Our litigious citizens now are testing a variety of additional legal issues, recently summarized by the Congressional Research Service. Can the Endangered Species Act be used to restrict greenhouse gas emissions based on evidence that climate change degrades critical habitat? When should carbon emissions be addressed in Environmental Impact Statements? What about the liability, property rights and regulatory issues that carbon capture and sequestration (CCS) would trigger? Can they be resolved? Or are they so difficult that we’re wasting taxpayers’ money by subsidizing CCS?

Will federal insurance programs have to cover damages caused by climate change? If so, how will we handle the increased cost to taxpayers? Can electric utilities be forced to pay damages to citizens and communities because they knowingly emitted carbon pollution that contributes to climate change?

What impact will climate-induced water scarcity have on the volatile subject of water rights? Can governments be ruled negligent if they fail to avert the harmful impacts of climate change, such as flooding and sea level rise? How will we treat people who try to enter the United States from Mexico and other countries as “climate refugees”? Has climate change risen to the level of a national emergency? If so, what exactly are the president’s “extraordinary powers”?

And again, the overarching question: If Congress cannot or will not deal with the rising risks and evident dangers of global warming, will the president? It’s a very good question. We should insist that Gov. Romney and President Obama answer it.

Bill Becker is the Executive Director of the Presidential Climate Action Project. The project’s specific policy recommendations to the 44th President and Congress are posted on its website. www.climateactionproject.com.

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14 Responses to On Climate Change, Nothing Ventured, Nothing Gained

  1. Ozonator says:

    If global warming (AGW) is a hoax, then the following is free “fresh air” from the Evil Inhofes and the rest of the extremist Republicans and Christians. With condolences, “Explosion sparks large fire at west Tulsa refinery” (By ZACK STOYCOFF – Tulsa World; newsok.com, 8/2/12).

    • The single lesson we should learn from Republicans is persistence. Climate change champions should be putting forward cc legislation at every possible opportunity. We need to turn it into a central issue.

  2. Leif says:

    Conventional wisdom declared the Keystone XL pipeline a “Done Deal,” we win all wars, tax breaks for the rich stimulate the economy, Wall Street needs less oversight… Need I go on? ” Conventional wisdom sucks for the most part. Go People… Demand a seat at the TABLE. Humanity deserves nothing less.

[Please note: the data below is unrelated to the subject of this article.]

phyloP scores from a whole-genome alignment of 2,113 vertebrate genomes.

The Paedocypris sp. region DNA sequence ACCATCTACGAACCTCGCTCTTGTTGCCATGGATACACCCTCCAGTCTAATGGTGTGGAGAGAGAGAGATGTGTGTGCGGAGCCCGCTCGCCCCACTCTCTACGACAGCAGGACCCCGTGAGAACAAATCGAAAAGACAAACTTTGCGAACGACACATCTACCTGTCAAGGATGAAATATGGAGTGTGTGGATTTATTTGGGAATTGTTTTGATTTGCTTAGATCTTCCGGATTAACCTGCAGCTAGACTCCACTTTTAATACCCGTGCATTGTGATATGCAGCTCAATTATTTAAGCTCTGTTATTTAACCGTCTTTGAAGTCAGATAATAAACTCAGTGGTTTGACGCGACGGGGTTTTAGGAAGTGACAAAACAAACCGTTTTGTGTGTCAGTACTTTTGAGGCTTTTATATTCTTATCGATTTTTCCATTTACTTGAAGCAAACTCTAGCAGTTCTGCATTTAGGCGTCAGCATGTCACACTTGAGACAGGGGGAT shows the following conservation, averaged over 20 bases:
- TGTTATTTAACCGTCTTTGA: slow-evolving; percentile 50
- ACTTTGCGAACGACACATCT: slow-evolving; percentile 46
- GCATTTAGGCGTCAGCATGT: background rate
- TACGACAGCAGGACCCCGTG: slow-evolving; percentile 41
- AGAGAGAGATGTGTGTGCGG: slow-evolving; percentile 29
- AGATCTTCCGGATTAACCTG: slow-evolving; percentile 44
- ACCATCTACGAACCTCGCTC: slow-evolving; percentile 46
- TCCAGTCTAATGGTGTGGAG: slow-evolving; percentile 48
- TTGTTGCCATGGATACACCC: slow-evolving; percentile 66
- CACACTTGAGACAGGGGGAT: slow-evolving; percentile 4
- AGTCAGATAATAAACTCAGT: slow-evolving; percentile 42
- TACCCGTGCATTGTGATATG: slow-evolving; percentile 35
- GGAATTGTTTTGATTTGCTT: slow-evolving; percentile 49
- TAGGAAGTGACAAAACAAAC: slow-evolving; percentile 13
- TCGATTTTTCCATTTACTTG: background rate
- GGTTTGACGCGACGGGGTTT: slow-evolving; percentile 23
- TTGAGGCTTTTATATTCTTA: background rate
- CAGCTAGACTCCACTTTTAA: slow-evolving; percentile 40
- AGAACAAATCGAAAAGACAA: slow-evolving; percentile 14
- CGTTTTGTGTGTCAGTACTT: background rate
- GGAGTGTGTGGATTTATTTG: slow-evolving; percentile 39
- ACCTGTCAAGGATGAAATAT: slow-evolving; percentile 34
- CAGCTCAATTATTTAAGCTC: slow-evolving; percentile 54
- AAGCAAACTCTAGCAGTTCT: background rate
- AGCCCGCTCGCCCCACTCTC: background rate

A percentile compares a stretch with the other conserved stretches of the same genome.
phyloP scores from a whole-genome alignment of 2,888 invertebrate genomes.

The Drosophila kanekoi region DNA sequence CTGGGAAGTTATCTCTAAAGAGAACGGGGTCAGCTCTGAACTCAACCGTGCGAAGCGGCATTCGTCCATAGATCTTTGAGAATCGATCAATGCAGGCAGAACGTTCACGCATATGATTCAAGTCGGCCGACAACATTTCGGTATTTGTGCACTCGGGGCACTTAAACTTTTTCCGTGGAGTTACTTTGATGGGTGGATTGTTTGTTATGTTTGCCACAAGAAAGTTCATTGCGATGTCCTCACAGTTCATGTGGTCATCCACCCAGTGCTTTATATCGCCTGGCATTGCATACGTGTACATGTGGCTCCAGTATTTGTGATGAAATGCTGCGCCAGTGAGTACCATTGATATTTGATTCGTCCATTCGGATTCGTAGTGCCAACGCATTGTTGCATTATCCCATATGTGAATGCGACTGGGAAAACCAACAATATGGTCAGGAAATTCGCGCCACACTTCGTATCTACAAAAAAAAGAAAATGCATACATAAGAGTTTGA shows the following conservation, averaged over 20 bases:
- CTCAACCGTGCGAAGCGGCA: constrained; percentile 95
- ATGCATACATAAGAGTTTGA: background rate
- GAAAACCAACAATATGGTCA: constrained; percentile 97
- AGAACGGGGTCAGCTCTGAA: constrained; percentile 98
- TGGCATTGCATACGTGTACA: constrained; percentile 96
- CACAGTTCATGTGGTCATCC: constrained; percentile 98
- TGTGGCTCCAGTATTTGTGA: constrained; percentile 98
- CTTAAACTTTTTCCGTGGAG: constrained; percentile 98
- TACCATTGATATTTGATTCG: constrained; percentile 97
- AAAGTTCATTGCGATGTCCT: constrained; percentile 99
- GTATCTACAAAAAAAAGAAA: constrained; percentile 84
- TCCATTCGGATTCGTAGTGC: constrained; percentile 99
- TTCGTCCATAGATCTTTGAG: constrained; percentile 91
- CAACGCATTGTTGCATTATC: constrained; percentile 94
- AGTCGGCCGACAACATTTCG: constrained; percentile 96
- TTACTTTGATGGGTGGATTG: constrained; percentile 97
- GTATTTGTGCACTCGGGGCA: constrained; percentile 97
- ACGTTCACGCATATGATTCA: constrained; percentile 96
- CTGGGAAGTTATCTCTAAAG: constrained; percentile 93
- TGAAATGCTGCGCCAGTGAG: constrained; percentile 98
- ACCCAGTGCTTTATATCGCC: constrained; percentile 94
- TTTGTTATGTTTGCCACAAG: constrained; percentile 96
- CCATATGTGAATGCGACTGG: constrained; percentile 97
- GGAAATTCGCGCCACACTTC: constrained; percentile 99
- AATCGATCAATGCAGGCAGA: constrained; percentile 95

• Mulga Mumblebrain says:

      Hell, you’ve just gotta admire the way that the Rethuglicans, after seeing all their favourite policies end in utter, predicted, failure, simply pick themselves up, dust themselves down, and demand more and more of the same. When you get right down to it, this isn’t just ‘the courage of their convictions’, it’s the suicidal insanity of their refusal to acknowledge reality. You can teach a planarian worm to find its way through a maze, by trial and error, but you cannot educate the ineducable Right. When the ship’s captain goes bonkers and sails straight into danger, the crew are expected to mutiny. How much closer to mass extinction must we allow these crazed fools drag us before we take over the ship?

  3. Paul Klinkman says:

    Given a dumb and dumber presidential election, the best remaining solution is to work for the surprisingly rare congressional races where one candidate is being honest.

    Long range, go out and talk with every voter outside the beltway. Tell all the mothers and fathers, “If you cheat everyone’s grandkids, your own kids won’t respect you as much. What do you want to be in their eyes? A thief?”

  4. M Tucker says:

    “A Gallup poll the same month found that 77 percent of Americans say they are “personally worried” about global warming.”

    Yeah, but they will still vote for denier candidates. The poll did not question them on if they would not vote for a candidate who denies the science. I know that 77% of the voters are not all Democrats. The reality is that the Democrats are very likely to lose the majority in the Senate this year. The reality is that President Obama will have a very tough race. The reality is that he will have to win some battleground coal and oil states. The reality is that many believe President Obama hates coal and oil jobs and wants to end them no matter what he says about all of the above. That is why the administration is selling coal leases, promoting coal exports, and will very likely approve Keystone. He wants to try to counter their fears by pointing to his obvious support.